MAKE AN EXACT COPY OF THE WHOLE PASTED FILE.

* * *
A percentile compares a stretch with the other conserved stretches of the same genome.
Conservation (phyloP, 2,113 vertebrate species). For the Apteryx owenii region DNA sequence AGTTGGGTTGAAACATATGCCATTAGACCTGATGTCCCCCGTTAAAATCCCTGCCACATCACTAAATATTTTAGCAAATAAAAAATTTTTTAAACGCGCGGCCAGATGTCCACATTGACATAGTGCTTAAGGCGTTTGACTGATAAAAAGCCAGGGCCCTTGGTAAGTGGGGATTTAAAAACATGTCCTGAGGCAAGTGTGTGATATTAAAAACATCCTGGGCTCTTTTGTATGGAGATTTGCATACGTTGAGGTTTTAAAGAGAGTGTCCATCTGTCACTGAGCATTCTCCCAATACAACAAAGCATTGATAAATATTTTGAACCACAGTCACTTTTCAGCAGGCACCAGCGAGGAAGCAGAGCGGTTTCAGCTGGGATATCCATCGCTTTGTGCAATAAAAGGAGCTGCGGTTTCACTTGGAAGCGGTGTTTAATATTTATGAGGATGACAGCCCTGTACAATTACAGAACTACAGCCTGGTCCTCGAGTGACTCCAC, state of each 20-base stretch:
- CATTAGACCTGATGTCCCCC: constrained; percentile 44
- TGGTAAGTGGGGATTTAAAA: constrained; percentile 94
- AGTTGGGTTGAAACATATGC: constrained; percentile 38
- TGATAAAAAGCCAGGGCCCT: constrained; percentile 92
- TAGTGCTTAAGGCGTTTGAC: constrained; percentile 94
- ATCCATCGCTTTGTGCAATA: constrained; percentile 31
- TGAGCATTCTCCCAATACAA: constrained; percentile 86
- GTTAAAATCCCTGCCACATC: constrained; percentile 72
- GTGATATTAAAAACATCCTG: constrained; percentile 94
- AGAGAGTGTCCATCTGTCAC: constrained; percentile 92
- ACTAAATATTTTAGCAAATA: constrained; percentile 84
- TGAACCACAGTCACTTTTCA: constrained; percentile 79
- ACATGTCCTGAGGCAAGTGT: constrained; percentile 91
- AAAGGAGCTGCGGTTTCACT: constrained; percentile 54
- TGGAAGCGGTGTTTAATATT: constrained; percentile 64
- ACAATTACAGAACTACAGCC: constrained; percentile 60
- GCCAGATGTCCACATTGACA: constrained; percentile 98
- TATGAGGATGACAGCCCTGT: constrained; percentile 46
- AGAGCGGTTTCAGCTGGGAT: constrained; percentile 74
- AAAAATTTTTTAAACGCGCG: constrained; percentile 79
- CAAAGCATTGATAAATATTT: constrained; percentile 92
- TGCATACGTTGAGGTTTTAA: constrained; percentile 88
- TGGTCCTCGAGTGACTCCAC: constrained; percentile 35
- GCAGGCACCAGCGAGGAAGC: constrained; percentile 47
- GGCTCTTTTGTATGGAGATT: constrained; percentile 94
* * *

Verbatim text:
A percentile compares a stretch with the other conserved stretches of the same genome.
Conservation (phyloP, 2,113 vertebrate species). For the Apteryx owenii region DNA sequence AGTTGGGTTGAAACATATGCCATTAGACCTGATGTCCCCCGTTAAAATCCCTGCCACATCACTAAATATTTTAGCAAATAAAAAATTTTTTAAACGCGCGGCCAGATGTCCACATTGACATAGTGCTTAAGGCGTTTGACTGATAAAAAGCCAGGGCCCTTGGTAAGTGGGGATTTAAAAACATGTCCTGAGGCAAGTGTGTGATATTAAAAACATCCTGGGCTCTTTTGTATGGAGATTTGCATACGTTGAGGTTTTAAAGAGAGTGTCCATCTGTCACTGAGCATTCTCCCAATACAACAAAGCATTGATAAATATTTTGAACCACAGTCACTTTTCAGCAGGCACCAGCGAGGAAGCAGAGCGGTTTCAGCTGGGATATCCATCGCTTTGTGCAATAAAAGGAGCTGCGGTTTCACTTGGAAGCGGTGTTTAATATTTATGAGGATGACAGCCCTGTACAATTACAGAACTACAGCCTGGTCCTCGAGTGACTCCAC, state of each 20-base stretch:
- CATTAGACCTGATGTCCCCC: constrained; percentile 44
- TGGTAAGTGGGGATTTAAAA: constrained; percentile 94
- AGTTGGGTTGAAACATATGC: constrained; percentile 38
- TGATAAAAAGCCAGGGCCCT: constrained; percentile 92
- TAGTGCTTAAGGCGTTTGAC: constrained; percentile 94
- ATCCATCGCTTTGTGCAATA: constrained; percentile 31
- TGAGCATTCTCCCAATACAA: constrained; percentile 86
- GTTAAAATCCCTGCCACATC: constrained; percentile 72
- GTGATATTAAAAACATCCTG: constrained; percentile 94
- AGAGAGTGTCCATCTGTCAC: constrained; percentile 92
- ACTAAATATTTTAGCAAATA: constrained; percentile 84
- TGAACCACAGTCACTTTTCA: constrained; percentile 79
- ACATGTCCTGAGGCAAGTGT: constrained; percentile 91
- AAAGGAGCTGCGGTTTCACT: constrained; percentile 54
- TGGAAGCGGTGTTTAATATT: constrained; percentile 64
- ACAATTACAGAACTACAGCC: constrained; percentile 60
- GCCAGATGTCCACATTGACA: constrained; percentile 98
- TATGAGGATGACAGCCCTGT: constrained; percentile 46
- AGAGCGGTTTCAGCTGGGAT: constrained; percentile 74
- AAAAATTTTTTAAACGCGCG: constrained; percentile 79
- CAAAGCATTGATAAATATTT: constrained; percentile 92
- TGCATACGTTGAGGTTTTAA: constrained; percentile 88
- TGGTCCTCGAGTGACTCCAC: constrained; percentile 35
- GCAGGCACCAGCGAGGAAGC: constrained; percentile 47
- GGCTCTTTTGTATGGAGATT: constrained; percentile 94